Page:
Original works of George Balanchine drift onto The John F. Kennedy Center’s Eisenhower stage by The Suzanne Farrell Ballet. Under the direction of Suzanne Farrell, who was once the protégé of George Balanchine, this company premieres his classic work. Classical music of Igor Stravinsky, Charles Gounod and John Philip Sousa satiate the air played by The Kennedy Center’s Opera House Orchestra. In its penultimate season, the company showcases pure classical ballet.
Suzanne Farrell pays homage to the “father of American Ballet,” George Balanchine, with lesser known works that most have never seen before. The rarity of these pieces revive his choreography with such detail. Farrell clearly makes sure the dancers are aware of the rawness of Balanchine’s intricate works.
In its 15th season, the company’s similar physical aesthetics promenade throughout the show as the backdrop and costumes drastically change hues. Costume designs by John Kristiansen, Holly Hynes, and Karinska are ravishing in their demeanor as they embody each dancer’s physique. The costumes vibrantly paint the stage along with the shapes of Balanchine’s choreography.
The simple choreography of Balanchine is synonymous to his mind and obvious experience with dance during that era. The convoluted flow of steps require a mental capacity to pursue spatial awareness in time. The portrayal of light, airy assimilations are risen through space with an abstract origination.
Farrell returns favor and a grand salute to America by meticulously placing “Stars and Stripes” as the last piece during the program. With two weeks before the election, it is a well thought-out execution and carefully selected in a tumultuous time. The crescendo and high trills of the choreography collaborates into an artwork of patriotism.
The pas de deux danced by Soloists, Allynne Noelle, and Thomas Garrett, in “Stars and Stripes,” culminated the show as each dancer portrayed beautiful stage presence. The ease in their transitions and pirouettes sculpts a purpose.
All works are company premieres and purposely chosen with Washington, DC in mind. “Danses Concertantes” opens the show with grandeur.
Thirty two dancers continue the show in the company’s latest addition, “Gounod Symphony.” Originally performed by Maria Tallchief and Jacques d’Amboise in 1958, soloists Natalia Magnicaballi and Michael Cook danced the pieces angular shapes combined with constant roundness.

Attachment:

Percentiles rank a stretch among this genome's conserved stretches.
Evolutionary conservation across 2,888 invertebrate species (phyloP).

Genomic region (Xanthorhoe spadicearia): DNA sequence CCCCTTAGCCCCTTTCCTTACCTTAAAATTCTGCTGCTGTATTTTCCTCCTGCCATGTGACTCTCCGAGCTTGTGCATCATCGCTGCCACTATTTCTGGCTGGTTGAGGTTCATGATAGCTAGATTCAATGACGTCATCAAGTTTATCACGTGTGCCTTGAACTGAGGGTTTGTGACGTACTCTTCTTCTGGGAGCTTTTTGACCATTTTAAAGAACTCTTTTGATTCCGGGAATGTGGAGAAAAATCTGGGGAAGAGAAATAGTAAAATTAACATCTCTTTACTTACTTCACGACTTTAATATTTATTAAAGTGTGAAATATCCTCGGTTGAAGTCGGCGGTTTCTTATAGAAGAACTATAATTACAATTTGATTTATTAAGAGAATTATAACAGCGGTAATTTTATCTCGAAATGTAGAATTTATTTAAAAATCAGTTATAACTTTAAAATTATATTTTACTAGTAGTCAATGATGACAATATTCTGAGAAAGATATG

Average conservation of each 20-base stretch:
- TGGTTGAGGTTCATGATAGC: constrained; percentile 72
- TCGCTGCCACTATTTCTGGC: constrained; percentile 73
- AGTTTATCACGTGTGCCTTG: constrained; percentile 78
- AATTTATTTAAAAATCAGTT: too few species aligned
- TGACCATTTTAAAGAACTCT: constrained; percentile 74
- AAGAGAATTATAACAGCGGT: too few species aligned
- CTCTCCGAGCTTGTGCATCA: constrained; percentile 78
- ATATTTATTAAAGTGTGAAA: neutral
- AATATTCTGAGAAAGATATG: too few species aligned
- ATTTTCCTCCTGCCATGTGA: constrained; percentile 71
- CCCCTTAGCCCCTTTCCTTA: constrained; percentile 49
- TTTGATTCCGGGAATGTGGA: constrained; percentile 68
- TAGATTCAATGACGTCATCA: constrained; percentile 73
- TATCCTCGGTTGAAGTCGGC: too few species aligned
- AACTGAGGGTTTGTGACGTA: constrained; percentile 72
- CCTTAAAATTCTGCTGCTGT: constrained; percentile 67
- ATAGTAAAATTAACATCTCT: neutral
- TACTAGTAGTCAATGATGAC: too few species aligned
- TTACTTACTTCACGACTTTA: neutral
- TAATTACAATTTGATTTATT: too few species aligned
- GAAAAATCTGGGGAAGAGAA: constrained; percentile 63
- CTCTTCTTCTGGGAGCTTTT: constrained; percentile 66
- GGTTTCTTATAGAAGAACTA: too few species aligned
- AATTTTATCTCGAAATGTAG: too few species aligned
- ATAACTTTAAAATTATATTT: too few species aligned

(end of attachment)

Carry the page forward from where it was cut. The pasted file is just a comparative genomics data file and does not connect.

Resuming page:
The choreography requires a skilled usage of balance in order for the naked eye to fully grasp the intricacies of the movement. The silhouette of dancers in obvious shapes create an intense image and evoke emotions that thrill your eyes to bounce from couppes to jetes. The partnering involves lifts of ease in each piece, all the while enduring a stamina of sorts. It is clear that Balanchine was bold and daring in his style while still remaining true to the classic of ballet.
There are several elements within each work that vary but still compliment each other in repetition. Very simple movements such as arabesque, pique and so on all intertwine within this complex kaleidoscope of colors. This whirlwind of classics is a thrill to watch but requires a depth of conceptual understanding to appreciate.
Balanchine’s mind, eye and creativity is clearly portrayed by The Suzanne Farrell Ballet. The timing of each movement in conjunction with the music is the epitome of hard work, presence and practice. The farewell of the company in the next two years will be a true measure of how change occurs as time elapses. The company and its grandeur homage to the classics of ballet and ode to tradition will surely be missed.
Running Time: Two hours with two 15-minute intermissions.
The Suzanne Farrell Ballet: All-Balanchine Program played from October 21- 24, 2016 at The Kennedy Center’s Eisenhower Theater – 2700 F Street, NW, in Washington, DC. For tickets, call the box at (202) 467-4600, or (800) 444-1324, or purchase them online.